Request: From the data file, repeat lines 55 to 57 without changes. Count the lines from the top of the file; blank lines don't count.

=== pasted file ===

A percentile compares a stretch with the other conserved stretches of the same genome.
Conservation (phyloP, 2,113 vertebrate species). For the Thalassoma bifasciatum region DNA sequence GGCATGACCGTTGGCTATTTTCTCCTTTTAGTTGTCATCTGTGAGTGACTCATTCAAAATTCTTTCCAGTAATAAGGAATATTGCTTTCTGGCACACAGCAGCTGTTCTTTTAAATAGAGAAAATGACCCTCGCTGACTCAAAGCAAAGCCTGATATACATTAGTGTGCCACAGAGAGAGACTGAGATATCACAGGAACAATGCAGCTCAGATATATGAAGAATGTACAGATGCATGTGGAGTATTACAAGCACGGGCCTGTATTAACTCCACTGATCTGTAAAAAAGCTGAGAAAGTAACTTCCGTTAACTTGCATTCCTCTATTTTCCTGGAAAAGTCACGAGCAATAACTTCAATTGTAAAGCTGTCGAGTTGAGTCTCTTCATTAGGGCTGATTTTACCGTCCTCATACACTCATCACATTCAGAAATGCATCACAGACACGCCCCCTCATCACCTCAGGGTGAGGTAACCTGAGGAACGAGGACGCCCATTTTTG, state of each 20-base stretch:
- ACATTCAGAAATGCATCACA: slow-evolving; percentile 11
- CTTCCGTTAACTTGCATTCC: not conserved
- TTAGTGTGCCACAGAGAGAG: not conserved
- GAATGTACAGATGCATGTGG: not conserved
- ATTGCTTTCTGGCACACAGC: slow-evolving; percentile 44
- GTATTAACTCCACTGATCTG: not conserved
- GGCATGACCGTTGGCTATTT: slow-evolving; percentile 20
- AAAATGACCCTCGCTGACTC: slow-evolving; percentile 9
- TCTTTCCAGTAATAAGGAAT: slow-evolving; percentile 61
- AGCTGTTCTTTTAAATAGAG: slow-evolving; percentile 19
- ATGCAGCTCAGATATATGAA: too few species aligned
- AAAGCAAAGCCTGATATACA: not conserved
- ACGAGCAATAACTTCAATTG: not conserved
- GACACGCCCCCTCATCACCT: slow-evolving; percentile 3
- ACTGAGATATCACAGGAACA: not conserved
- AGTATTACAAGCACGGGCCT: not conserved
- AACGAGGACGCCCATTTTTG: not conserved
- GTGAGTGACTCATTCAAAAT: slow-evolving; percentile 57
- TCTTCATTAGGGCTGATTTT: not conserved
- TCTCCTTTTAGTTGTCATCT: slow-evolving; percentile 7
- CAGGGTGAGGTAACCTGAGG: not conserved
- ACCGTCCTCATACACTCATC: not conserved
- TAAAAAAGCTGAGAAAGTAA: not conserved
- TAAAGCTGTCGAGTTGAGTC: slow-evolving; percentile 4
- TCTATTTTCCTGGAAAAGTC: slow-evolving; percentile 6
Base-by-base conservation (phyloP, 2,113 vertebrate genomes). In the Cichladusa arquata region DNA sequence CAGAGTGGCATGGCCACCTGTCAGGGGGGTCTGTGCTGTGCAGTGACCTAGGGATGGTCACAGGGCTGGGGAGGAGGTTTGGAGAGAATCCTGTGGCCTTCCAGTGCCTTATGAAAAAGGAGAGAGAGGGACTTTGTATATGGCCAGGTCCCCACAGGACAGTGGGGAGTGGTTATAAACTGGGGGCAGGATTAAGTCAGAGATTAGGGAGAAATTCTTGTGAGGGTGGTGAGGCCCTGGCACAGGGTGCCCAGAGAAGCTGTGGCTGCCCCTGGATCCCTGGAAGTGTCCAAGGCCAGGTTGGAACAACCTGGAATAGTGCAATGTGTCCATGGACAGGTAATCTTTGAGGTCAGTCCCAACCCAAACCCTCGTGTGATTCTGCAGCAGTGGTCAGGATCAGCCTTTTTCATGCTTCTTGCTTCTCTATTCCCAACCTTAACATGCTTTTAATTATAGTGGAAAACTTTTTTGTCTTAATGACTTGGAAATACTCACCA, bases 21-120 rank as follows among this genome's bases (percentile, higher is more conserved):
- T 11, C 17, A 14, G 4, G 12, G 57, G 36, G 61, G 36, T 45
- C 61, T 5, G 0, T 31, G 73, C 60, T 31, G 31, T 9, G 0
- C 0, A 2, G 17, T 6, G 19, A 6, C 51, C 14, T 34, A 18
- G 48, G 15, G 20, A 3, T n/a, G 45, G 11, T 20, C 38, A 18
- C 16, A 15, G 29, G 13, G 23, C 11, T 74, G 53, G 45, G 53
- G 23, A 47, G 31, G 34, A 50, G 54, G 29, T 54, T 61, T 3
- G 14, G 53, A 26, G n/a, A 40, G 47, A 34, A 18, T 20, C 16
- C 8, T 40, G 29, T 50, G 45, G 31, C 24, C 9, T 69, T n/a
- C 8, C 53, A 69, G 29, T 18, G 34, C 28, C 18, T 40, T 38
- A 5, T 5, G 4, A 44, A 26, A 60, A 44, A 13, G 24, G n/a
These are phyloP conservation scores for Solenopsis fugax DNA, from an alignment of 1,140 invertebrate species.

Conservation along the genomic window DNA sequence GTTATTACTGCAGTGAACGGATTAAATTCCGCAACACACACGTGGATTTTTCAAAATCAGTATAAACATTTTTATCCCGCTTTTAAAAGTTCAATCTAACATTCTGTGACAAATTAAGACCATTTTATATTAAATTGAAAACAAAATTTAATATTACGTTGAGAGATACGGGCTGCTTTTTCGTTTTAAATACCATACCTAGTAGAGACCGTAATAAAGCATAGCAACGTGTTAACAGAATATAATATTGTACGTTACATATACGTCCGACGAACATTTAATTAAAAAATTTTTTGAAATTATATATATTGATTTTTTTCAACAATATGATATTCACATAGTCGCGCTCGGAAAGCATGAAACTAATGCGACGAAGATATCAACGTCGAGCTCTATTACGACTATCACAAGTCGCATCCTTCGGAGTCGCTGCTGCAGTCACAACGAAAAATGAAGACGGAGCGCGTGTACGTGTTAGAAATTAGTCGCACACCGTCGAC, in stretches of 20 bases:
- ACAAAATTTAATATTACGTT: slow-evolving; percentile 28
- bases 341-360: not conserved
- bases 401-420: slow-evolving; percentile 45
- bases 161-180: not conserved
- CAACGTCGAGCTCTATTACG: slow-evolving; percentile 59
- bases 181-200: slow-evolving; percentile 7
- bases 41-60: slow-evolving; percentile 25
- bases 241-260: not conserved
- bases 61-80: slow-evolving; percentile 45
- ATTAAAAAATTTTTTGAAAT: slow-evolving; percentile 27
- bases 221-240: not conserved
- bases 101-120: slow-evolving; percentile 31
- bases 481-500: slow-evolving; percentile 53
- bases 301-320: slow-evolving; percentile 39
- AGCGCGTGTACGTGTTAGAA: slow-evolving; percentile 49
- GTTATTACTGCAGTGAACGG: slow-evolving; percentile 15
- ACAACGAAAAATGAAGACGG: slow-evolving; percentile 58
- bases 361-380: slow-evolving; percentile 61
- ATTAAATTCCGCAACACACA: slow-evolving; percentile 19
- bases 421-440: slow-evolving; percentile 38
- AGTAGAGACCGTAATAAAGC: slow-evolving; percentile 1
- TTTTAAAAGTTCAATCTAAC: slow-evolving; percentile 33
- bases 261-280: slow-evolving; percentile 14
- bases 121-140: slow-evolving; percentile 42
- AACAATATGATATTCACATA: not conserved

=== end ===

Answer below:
- AGCGCGTGTACGTGTTAGAA: slow-evolving; percentile 49
- GTTATTACTGCAGTGAACGG: slow-evolving; percentile 15
- ACAACGAAAAATGAAGACGG: slow-evolving; percentile 58